Absolutely – people just love British manufacturing and craftsmanship. When carburettors were first invented, they were just parts of an engine that were thrown together and they certainly didn’t look like they do now. The suction chambers were never polished, for example. Now, they’re considered to be works of art and when people open their bonnets, they’re the first things you see, so they need to look lovely. They’re now so much more than functional objects.
From where does your love of American V8s and hot-rods stem?
I think it’s the modification – I’ve always liked to change things and make cars my own. The Ford Pilot is fairly American looking and I haven’t actually changed too much on that car because it is so nice. I always had a passion for the big Chevy pickups and coupes from the 1930s and ’40s and my first one was a 1941 Plymouth business coupe you can see on the lift. It came up at auction and I decided I had to have it.
One of the reasons for messing around with American V8s is because the hot-rod scene in the USA doesn’t really use S.U carburettors, so I saw it as a possible gap in the market and an opportunity to show them how beautiful they are. When I bought my hot-rod, it was a really rusty and badly built car. But I had too much hard-earned money in my pocket and got way too excited about owning my first hot-rod, so I bought it anyway. That needed some work, which was good because there was nothing original left on it. I didn’t feel so bad about chopping it up because I was really resurrecting it.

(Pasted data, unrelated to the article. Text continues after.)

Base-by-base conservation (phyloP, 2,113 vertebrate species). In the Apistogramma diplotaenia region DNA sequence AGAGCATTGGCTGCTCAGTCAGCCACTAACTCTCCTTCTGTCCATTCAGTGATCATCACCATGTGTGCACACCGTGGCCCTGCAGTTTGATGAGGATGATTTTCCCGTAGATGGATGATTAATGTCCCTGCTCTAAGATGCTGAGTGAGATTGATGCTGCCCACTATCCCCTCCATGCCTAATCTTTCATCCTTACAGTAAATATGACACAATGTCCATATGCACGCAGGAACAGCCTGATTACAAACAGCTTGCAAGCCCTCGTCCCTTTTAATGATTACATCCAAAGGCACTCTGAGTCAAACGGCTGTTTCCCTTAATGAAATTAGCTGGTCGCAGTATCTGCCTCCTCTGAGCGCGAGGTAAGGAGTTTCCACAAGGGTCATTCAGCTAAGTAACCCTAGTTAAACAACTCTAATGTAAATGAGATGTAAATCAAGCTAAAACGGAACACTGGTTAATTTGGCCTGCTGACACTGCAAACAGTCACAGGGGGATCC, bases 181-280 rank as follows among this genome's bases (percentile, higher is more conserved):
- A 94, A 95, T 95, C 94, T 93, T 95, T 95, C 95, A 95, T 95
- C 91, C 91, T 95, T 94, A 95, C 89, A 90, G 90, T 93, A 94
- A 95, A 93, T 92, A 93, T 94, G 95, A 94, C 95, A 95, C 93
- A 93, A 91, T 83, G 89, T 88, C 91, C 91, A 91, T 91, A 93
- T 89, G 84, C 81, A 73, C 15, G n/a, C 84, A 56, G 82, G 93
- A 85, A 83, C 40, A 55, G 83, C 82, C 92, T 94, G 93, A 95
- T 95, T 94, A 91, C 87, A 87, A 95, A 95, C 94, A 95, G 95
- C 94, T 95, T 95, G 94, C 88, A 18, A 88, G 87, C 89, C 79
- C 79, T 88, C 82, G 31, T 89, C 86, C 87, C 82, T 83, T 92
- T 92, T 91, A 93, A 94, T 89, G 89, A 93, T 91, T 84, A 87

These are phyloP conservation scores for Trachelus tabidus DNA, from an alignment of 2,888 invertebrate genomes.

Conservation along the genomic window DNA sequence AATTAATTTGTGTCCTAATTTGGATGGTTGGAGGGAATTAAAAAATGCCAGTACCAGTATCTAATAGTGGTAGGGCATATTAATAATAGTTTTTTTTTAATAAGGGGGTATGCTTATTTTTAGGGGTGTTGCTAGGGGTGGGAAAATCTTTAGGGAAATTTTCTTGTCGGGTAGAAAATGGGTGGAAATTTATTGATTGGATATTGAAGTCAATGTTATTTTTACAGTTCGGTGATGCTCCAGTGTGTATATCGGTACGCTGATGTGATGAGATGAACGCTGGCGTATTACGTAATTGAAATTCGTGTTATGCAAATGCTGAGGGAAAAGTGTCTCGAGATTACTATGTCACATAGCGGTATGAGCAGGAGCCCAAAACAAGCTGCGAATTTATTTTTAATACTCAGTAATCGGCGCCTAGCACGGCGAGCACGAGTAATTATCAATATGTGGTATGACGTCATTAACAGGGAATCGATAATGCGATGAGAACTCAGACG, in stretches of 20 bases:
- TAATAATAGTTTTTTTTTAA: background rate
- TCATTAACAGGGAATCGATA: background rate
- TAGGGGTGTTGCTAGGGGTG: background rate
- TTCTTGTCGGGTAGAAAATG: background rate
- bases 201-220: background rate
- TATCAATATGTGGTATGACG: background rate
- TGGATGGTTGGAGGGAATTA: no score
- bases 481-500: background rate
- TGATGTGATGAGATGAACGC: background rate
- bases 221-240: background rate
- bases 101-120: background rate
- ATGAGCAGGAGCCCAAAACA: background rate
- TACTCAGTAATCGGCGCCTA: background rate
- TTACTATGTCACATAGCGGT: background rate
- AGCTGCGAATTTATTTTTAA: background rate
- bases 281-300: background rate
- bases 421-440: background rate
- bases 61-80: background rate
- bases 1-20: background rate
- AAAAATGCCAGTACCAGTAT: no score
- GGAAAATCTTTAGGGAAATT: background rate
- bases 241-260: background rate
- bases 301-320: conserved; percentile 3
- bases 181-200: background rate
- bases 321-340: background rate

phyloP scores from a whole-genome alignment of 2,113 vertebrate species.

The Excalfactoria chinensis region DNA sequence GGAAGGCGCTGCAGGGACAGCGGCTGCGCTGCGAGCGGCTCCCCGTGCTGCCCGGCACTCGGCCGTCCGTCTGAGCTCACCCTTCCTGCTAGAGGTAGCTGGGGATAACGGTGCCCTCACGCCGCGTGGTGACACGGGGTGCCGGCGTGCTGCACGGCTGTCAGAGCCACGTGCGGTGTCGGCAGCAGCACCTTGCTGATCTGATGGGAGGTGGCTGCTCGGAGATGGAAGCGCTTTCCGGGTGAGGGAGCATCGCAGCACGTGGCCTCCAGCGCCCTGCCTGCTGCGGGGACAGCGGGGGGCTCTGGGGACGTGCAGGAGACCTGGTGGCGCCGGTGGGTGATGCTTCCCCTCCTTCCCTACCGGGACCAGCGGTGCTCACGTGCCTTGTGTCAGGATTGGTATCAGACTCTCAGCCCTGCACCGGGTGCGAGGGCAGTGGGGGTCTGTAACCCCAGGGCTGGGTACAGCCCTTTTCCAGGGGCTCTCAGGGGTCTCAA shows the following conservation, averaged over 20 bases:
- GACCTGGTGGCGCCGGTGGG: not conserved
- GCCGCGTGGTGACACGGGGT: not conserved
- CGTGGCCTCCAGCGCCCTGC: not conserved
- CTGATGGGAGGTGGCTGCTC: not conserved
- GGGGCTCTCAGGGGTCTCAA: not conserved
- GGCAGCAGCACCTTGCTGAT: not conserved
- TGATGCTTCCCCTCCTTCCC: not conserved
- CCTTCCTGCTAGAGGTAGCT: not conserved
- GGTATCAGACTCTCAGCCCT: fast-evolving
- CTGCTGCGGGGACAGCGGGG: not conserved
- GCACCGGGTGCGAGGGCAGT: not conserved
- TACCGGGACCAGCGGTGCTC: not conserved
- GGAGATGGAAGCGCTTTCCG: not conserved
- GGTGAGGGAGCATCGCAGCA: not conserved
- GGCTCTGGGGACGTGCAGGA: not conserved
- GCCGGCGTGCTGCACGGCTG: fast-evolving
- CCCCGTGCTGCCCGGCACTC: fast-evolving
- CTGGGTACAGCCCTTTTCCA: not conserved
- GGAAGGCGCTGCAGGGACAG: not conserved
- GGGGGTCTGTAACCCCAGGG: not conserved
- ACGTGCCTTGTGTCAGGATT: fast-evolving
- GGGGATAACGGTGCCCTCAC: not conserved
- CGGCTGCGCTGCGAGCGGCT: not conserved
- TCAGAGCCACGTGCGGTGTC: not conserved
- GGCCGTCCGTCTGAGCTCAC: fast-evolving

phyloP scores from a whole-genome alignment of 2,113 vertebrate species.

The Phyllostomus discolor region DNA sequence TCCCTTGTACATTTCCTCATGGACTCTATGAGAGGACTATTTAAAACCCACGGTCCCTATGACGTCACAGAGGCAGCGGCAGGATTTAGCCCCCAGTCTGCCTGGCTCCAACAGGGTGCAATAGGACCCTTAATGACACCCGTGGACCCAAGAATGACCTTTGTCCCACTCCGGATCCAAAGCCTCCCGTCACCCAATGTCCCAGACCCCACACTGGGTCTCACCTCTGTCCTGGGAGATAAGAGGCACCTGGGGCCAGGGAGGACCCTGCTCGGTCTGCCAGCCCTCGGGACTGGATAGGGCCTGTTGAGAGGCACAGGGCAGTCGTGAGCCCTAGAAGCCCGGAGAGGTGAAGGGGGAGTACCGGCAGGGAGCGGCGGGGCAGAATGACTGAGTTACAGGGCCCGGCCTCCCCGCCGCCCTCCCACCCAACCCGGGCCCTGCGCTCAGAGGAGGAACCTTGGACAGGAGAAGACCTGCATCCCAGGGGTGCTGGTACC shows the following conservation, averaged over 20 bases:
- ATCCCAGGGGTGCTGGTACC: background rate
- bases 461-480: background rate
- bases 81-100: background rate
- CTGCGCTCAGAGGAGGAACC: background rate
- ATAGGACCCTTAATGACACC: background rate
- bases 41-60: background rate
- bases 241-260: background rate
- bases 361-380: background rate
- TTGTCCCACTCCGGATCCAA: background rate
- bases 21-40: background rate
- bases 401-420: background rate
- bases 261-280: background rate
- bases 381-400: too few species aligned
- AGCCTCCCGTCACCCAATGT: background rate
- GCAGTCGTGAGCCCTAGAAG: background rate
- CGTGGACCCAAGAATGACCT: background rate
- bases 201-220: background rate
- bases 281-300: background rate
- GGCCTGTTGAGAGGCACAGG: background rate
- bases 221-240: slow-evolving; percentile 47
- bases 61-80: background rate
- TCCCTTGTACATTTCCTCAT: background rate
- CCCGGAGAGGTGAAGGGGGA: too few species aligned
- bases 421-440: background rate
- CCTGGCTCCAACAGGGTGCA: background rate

Your office looks like a cross between the Purdey store in London and a gentlemen’s club…
My taste in cars errs towards the 1930s and ’40s, but my taste in décor is Victorian. I always say I’m a Victorian at heart – I just love the taxidermy and the old smoking rooms and gentlemen’s clubs.
How does it make you feel to be the sole manufacturer of S.U, Zenith, and Amal carburettors?
I think it’s amazing and I love it here. It’s such a great thing to be a part of and the history behind the company amazes me every day – I’ve just been looking at old photos of the Skinner family because we’re starting a new clothing company, Skinners Union Clothing Co.. I’d have loved to have been around back then when industrial progress was rapid and things were constantly being invented. I love going to Goodwood and talking to people about Burlen – there are still far too many people who don’t know we exist.
What does the future look like for Burlen?
The clothing is something we’ve wanted to do for a long time. A few years ago, we developed a vintage range of coats and three-piece suits and the like, and we got a really positive reaction when we showed it at Goodwood. But shortly after, we needed to re-concentrate on the main business. Last year, we decided to revive the project and we started off with handmade tweed caps. Hopefully, we’ll start expanding the range – again, I’m developing that because I just love vintage clothing and style.
We’re also developing a fuel injection system that is hidden in carburettors for the Jaguar E-type. It’s been done before by others, but not to this level of quality and ingenuity. We’re looking to expand by using modern technology – we’re moving with the times but still keeping it old school.
What would be your dream car, regardless of budget?
I’d have the Beast of Turin!
Photos: Robert Cooper for Classic Driver © 2018